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hyper-v setup

Posted on 2010-08-31
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I'm in the process of setting up a hyper-v server that will host 2 machines. One will be a exchange 2007 box for a 30 user workgroup and the other will be an active directory box. I have a dell poweredge r710 that has 5 x 73 gb hdd's and 3 146 gb hdd's.

I've never set up an actual virtualized box before so I want to make sure I have my stuff straight before I proceed. I plan on using server 2008 r2 with the latest version of hyper-v as the base OS. Will hyper-v allow me to install a VM onto a specified raid array? I'd like to have 2 73 gb drives for the base OS, 3 73 gb drives for the ad box, and the 3 146 gb drives for exchange.

Or am I completely off base here?
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Question by:MapleLife
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Expert Comment

by:PowerEdgeTech
ID: 33570326
You can choose where to store the VM's and VHD's when configuring them in Hyper-V, but I'm not sure of the exact performance difference there would be in having them on different arrays.  I can only think it would be advantageous to do so.
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by:Greg Hejl
ID: 33571207
MapleLife,

VM's use Virtual Harddrives VHD's - (folders)

set up Raid 1 for Host OS and a raid 10 set for Host Data - put your vhd's on the data drive.

I know this doesn't fit the drives you have but this is the best way to set up a host.  it gives you the most flexibility managing vhd's

Making host data a raid 10 set will provide plenty of IO for VHD's.

Create OS VHD and DATA VHD for each VM - make sure these are fixed vhd's as databases don't do well on dynamically expanding VHD's.  OS vhd drives are emulated ide.

Hyper v does have a passthrough feature to give a vm direct access to drives on the host.  this is for hi-performance demanding database and file server applications.  if you are doing a small office you shouldn't need to do this.  Passthrough disks will make your VM more like a physical server. restricting the sizes of physical drives leads to wasted drive space too.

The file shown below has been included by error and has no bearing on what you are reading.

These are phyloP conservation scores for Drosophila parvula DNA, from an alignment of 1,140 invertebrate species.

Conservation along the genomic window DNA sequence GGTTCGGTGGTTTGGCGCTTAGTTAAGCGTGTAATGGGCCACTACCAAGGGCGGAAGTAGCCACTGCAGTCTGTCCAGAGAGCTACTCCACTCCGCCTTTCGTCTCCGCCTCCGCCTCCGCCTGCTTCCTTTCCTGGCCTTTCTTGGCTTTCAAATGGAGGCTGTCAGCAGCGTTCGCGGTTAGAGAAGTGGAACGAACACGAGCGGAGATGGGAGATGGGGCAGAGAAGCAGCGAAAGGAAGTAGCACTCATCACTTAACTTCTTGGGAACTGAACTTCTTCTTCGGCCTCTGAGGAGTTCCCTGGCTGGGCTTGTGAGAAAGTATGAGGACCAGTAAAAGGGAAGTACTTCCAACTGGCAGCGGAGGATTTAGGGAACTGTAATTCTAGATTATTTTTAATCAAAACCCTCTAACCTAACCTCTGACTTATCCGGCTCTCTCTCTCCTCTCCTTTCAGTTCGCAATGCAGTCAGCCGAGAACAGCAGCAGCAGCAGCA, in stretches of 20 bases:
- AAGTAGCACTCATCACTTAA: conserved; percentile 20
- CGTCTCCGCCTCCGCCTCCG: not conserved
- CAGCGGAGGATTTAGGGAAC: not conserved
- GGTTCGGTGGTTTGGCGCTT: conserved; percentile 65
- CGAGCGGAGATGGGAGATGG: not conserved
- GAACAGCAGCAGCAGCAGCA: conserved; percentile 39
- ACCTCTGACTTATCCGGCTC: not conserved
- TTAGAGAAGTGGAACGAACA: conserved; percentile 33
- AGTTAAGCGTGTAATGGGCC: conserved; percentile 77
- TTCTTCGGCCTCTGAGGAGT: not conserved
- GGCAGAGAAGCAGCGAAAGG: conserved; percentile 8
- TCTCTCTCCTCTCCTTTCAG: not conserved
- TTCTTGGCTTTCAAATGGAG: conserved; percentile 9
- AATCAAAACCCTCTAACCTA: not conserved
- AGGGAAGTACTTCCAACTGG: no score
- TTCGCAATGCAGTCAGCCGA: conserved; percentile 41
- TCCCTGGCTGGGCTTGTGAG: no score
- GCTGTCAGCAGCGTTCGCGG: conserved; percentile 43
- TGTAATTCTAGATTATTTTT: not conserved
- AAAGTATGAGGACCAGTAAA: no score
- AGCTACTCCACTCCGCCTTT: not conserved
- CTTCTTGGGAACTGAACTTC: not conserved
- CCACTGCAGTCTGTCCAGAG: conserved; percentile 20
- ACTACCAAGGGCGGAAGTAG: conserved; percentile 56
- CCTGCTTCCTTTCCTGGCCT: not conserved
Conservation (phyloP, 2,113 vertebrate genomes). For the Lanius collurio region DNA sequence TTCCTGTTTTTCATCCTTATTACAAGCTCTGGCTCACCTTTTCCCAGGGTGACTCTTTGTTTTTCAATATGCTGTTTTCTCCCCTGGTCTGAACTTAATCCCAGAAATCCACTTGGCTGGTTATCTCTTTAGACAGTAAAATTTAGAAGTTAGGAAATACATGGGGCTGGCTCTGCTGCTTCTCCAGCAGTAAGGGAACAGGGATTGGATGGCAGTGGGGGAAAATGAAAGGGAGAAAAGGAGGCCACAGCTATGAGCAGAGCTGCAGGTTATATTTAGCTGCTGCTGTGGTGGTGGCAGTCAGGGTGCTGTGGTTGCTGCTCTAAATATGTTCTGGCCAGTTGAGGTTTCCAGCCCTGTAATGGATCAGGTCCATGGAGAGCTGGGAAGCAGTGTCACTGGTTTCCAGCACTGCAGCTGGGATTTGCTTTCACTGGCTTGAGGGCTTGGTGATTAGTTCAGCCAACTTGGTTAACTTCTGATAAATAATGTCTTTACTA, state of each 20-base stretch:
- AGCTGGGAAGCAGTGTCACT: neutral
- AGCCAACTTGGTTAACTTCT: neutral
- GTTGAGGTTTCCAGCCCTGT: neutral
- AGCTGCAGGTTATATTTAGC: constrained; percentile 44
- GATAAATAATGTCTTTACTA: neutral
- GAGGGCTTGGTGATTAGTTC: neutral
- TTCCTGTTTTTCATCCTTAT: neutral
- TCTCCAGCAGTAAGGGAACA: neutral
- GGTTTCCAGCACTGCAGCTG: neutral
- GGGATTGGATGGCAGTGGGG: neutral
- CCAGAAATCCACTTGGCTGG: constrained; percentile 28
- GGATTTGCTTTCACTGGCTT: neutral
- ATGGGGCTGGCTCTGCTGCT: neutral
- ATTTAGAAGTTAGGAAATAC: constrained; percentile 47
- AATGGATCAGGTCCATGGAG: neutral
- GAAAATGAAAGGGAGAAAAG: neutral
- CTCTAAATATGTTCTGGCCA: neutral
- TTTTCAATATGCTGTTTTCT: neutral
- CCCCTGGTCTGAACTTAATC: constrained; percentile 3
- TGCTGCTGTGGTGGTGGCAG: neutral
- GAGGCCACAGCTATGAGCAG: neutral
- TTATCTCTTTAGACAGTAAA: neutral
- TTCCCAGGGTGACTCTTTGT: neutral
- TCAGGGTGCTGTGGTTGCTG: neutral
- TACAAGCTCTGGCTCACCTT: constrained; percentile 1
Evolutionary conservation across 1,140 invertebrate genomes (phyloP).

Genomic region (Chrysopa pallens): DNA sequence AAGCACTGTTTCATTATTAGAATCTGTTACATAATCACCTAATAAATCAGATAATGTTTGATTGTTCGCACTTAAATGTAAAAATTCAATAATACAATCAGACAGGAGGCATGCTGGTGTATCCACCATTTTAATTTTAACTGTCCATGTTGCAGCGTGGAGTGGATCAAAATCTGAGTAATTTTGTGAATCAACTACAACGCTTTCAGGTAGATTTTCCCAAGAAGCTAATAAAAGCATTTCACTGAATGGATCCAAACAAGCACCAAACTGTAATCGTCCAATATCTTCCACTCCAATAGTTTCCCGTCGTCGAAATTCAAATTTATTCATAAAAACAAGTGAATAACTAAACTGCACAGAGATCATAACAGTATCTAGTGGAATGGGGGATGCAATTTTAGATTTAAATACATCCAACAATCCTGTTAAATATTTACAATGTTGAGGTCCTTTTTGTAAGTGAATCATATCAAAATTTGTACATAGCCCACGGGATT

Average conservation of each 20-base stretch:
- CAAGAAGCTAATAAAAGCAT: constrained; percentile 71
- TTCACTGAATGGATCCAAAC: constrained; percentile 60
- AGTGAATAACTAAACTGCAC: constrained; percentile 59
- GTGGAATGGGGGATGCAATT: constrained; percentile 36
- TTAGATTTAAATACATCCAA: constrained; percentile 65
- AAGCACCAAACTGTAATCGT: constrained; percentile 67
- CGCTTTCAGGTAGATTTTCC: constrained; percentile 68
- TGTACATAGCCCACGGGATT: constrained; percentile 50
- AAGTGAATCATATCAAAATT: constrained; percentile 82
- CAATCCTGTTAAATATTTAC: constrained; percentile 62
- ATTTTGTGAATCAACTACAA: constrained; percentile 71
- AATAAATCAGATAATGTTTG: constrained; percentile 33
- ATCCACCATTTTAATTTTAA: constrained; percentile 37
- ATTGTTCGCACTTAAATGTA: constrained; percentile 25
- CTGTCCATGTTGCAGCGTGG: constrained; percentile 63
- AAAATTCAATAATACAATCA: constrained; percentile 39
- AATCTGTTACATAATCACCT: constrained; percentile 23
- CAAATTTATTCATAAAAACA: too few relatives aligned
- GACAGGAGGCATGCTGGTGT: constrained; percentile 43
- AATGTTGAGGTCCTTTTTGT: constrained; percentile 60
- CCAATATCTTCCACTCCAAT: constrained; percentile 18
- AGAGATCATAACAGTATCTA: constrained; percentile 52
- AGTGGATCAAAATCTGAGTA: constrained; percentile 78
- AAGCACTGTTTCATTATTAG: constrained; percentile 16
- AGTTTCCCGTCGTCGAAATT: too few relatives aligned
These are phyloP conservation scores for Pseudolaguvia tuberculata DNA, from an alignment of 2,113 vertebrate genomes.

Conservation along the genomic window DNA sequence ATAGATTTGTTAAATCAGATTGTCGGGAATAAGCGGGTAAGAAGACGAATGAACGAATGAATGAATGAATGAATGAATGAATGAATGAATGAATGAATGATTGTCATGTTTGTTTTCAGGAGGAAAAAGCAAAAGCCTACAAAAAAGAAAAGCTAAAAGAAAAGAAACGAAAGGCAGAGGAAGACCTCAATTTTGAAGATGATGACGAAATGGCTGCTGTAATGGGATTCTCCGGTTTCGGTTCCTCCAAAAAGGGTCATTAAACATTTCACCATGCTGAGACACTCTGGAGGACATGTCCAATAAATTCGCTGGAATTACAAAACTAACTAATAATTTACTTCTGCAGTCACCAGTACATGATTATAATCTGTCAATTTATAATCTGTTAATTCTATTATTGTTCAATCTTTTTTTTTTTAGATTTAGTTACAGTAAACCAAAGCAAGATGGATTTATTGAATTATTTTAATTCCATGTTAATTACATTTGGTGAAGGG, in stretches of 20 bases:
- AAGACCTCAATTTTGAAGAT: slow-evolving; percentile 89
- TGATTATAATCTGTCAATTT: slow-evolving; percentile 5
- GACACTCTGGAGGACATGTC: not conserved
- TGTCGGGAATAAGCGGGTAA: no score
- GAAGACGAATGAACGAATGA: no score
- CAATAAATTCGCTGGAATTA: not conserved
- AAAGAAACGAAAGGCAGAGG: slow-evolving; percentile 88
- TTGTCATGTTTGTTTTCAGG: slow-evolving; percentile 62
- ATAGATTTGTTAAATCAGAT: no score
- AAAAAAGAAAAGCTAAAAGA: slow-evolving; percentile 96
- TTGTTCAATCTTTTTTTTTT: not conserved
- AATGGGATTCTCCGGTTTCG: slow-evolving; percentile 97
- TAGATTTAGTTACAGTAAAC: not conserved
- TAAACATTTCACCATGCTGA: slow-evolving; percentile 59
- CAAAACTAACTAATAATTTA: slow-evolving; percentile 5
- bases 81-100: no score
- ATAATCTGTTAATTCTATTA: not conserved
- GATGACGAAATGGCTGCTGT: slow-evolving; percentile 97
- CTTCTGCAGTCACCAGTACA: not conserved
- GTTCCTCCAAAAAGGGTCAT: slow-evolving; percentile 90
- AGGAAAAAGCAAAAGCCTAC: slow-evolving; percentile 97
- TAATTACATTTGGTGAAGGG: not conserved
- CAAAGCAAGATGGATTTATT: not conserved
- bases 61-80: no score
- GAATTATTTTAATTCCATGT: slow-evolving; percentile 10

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Author Comment

by:MapleLife
ID: 33576595
Greg,

Will my hdd set up even allow a raid 10 config? Doesn't raid 10 need 4 or 5 disks of the same type? I suppose i could use the 5 73's but that would restrict my space. I'd rather have 5 146's.
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PowerEdgeTech earned 250 total points
ID: 33577582
5 x 73 gb hdd's and 3 146 gb hdd's
RAID 10 cannot be set up on your controller with 3 HDD's ... you would need to get another 146GB drive if you were to go that route (or have a 4x73GB array - if you use three 146's and one 73, it will only use 73 of each drive for the array).
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Assisted Solution

by:Greg Hejl
Greg Hejl earned 250 total points
ID: 33578422
Hi Maple -
I started my hyper v experience with a similar drive situation - that box is now siting in a corner - realized quickly that assigning specific hardware to VM's defeats the purpose of VM's.  might as well stay with one purpose servers.

also wish i had just installed core server - hyper v manager can be run from anywhere.

i would keep 2 73's for host os and turn the other ones in and get 6 of the same size,  if you have 2 quad processors and at least 16 gigs ram your box could easily host a few more servers

i've been using extra horsepower on hosts to retire older servers using p2v.  it's swank!
 I've got an older PE2950 that runs DC, Exchange, SQL, and webserver.

your R710 could be around awhile
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Author Comment

by:MapleLife
ID: 33578529
I spoke with my manager and he said he could probably work a 146 in there and give me 4 73's and 4 146's. I'd use the 146's for the data partition and 2 73's for the OS. Not sure what I'll do with the other 2 73's. I lobbied for 6 overall 146's but he doesn't think he can get the cost approved since we spent so much on the server.
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Expert Comment

by:Greg Hejl
ID: 33581934
well have fun!  i've heard of some r710's holding 15 servers.  
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